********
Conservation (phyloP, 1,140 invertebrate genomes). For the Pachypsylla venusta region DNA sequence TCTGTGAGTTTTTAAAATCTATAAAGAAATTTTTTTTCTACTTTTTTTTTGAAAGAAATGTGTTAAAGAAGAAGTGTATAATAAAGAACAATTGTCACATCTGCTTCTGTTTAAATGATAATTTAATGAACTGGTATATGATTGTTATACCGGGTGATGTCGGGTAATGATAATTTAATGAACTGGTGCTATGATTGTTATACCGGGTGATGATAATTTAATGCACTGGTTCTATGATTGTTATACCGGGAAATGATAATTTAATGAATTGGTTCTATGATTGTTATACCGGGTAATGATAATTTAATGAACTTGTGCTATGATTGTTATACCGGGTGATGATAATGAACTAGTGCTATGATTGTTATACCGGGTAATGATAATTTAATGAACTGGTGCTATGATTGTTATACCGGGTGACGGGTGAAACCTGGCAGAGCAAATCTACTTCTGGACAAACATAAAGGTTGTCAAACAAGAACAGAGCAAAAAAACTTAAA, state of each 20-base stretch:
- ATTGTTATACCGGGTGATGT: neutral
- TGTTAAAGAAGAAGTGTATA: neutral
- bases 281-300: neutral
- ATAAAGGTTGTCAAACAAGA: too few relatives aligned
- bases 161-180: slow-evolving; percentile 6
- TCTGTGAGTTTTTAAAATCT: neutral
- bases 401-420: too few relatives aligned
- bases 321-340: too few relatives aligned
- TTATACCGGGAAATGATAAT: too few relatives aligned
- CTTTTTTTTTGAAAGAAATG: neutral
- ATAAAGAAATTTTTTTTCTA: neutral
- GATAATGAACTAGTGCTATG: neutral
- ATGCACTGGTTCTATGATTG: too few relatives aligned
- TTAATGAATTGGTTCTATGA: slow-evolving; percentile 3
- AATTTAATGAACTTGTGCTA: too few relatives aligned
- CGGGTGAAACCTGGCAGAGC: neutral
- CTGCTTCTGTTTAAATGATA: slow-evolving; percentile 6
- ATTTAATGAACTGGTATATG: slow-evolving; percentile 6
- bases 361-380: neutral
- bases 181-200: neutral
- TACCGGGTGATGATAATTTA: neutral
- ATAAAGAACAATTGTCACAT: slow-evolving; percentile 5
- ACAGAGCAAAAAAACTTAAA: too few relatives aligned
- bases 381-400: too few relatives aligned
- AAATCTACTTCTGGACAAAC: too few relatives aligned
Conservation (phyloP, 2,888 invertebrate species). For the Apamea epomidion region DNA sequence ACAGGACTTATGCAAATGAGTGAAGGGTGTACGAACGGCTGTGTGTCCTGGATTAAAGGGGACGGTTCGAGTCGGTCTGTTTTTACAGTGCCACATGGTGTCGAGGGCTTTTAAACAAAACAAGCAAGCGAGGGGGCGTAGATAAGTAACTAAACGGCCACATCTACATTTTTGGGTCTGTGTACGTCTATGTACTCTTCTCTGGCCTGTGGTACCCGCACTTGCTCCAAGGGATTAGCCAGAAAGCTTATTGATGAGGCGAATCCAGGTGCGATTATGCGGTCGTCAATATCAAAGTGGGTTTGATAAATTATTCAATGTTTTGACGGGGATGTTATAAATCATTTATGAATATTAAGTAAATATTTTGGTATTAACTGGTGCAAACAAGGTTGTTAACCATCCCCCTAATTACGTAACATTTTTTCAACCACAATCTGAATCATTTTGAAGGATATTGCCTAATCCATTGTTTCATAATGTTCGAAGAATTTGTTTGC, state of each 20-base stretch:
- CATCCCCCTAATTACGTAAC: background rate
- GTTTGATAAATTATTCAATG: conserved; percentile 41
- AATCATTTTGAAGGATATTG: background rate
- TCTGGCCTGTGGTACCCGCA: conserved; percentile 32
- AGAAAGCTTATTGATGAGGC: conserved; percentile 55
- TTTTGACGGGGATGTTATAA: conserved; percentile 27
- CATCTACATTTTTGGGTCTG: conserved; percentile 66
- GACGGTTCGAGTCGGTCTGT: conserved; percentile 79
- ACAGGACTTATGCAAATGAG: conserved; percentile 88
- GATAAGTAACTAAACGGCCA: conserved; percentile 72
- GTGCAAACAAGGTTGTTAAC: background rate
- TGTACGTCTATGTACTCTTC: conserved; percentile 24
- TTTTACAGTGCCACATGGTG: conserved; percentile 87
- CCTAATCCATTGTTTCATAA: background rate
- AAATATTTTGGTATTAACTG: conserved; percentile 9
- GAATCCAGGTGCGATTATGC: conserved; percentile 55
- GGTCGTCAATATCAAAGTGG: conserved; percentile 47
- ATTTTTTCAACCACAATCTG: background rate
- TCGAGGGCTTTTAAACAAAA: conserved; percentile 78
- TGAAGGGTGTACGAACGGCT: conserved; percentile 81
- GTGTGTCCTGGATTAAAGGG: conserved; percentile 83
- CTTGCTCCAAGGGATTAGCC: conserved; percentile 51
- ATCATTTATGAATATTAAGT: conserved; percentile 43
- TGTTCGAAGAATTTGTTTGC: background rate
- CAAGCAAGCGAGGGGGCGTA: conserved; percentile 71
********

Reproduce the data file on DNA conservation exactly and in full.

Conservation (phyloP, 1,140 invertebrate genomes). For the Pachypsylla venusta region DNA sequence TCTGTGAGTTTTTAAAATCTATAAAGAAATTTTTTTTCTACTTTTTTTTTGAAAGAAATGTGTTAAAGAAGAAGTGTATAATAAAGAACAATTGTCACATCTGCTTCTGTTTAAATGATAATTTAATGAACTGGTATATGATTGTTATACCGGGTGATGTCGGGTAATGATAATTTAATGAACTGGTGCTATGATTGTTATACCGGGTGATGATAATTTAATGCACTGGTTCTATGATTGTTATACCGGGAAATGATAATTTAATGAATTGGTTCTATGATTGTTATACCGGGTAATGATAATTTAATGAACTTGTGCTATGATTGTTATACCGGGTGATGATAATGAACTAGTGCTATGATTGTTATACCGGGTAATGATAATTTAATGAACTGGTGCTATGATTGTTATACCGGGTGACGGGTGAAACCTGGCAGAGCAAATCTACTTCTGGACAAACATAAAGGTTGTCAAACAAGAACAGAGCAAAAAAACTTAAA, state of each 20-base stretch:
- ATTGTTATACCGGGTGATGT: neutral
- TGTTAAAGAAGAAGTGTATA: neutral
- bases 281-300: neutral
- ATAAAGGTTGTCAAACAAGA: too few relatives aligned
- bases 161-180: slow-evolving; percentile 6
- TCTGTGAGTTTTTAAAATCT: neutral
- bases 401-420: too few relatives aligned
- bases 321-340: too few relatives aligned
- TTATACCGGGAAATGATAAT: too few relatives aligned
- CTTTTTTTTTGAAAGAAATG: neutral
- ATAAAGAAATTTTTTTTCTA: neutral
- GATAATGAACTAGTGCTATG: neutral
- ATGCACTGGTTCTATGATTG: too few relatives aligned
- TTAATGAATTGGTTCTATGA: slow-evolving; percentile 3
- AATTTAATGAACTTGTGCTA: too few relatives aligned
- CGGGTGAAACCTGGCAGAGC: neutral
- CTGCTTCTGTTTAAATGATA: slow-evolving; percentile 6
- ATTTAATGAACTGGTATATG: slow-evolving; percentile 6
- bases 361-380: neutral
- bases 181-200: neutral
- TACCGGGTGATGATAATTTA: neutral
- ATAAAGAACAATTGTCACAT: slow-evolving; percentile 5
- ACAGAGCAAAAAAACTTAAA: too few relatives aligned
- bases 381-400: too few relatives aligned
- AAATCTACTTCTGGACAAAC: too few relatives aligned
Conservation (phyloP, 2,888 invertebrate species). For the Apamea epomidion region DNA sequence ACAGGACTTATGCAAATGAGTGAAGGGTGTACGAACGGCTGTGTGTCCTGGATTAAAGGGGACGGTTCGAGTCGGTCTGTTTTTACAGTGCCACATGGTGTCGAGGGCTTTTAAACAAAACAAGCAAGCGAGGGGGCGTAGATAAGTAACTAAACGGCCACATCTACATTTTTGGGTCTGTGTACGTCTATGTACTCTTCTCTGGCCTGTGGTACCCGCACTTGCTCCAAGGGATTAGCCAGAAAGCTTATTGATGAGGCGAATCCAGGTGCGATTATGCGGTCGTCAATATCAAAGTGGGTTTGATAAATTATTCAATGTTTTGACGGGGATGTTATAAATCATTTATGAATATTAAGTAAATATTTTGGTATTAACTGGTGCAAACAAGGTTGTTAACCATCCCCCTAATTACGTAACATTTTTTCAACCACAATCTGAATCATTTTGAAGGATATTGCCTAATCCATTGTTTCATAATGTTCGAAGAATTTGTTTGC, state of each 20-base stretch:
- CATCCCCCTAATTACGTAAC: background rate
- GTTTGATAAATTATTCAATG: conserved; percentile 41
- AATCATTTTGAAGGATATTG: background rate
- TCTGGCCTGTGGTACCCGCA: conserved; percentile 32
- AGAAAGCTTATTGATGAGGC: conserved; percentile 55
- TTTTGACGGGGATGTTATAA: conserved; percentile 27
- CATCTACATTTTTGGGTCTG: conserved; percentile 66
- GACGGTTCGAGTCGGTCTGT: conserved; percentile 79
- ACAGGACTTATGCAAATGAG: conserved; percentile 88
- GATAAGTAACTAAACGGCCA: conserved; percentile 72
- GTGCAAACAAGGTTGTTAAC: background rate
- TGTACGTCTATGTACTCTTC: conserved; percentile 24
- TTTTACAGTGCCACATGGTG: conserved; percentile 87
- CCTAATCCATTGTTTCATAA: background rate
- AAATATTTTGGTATTAACTG: conserved; percentile 9
- GAATCCAGGTGCGATTATGC: conserved; percentile 55
- GGTCGTCAATATCAAAGTGG: conserved; percentile 47
- ATTTTTTCAACCACAATCTG: background rate
- TCGAGGGCTTTTAAACAAAA: conserved; percentile 78
- TGAAGGGTGTACGAACGGCT: conserved; percentile 81
- GTGTGTCCTGGATTAAAGGG: conserved; percentile 83
- CTTGCTCCAAGGGATTAGCC: conserved; percentile 51
- ATCATTTATGAATATTAAGT: conserved; percentile 43
- TGTTCGAAGAATTTGTTTGC: background rate
- CAAGCAAGCGAGGGGGCGTA: conserved; percentile 71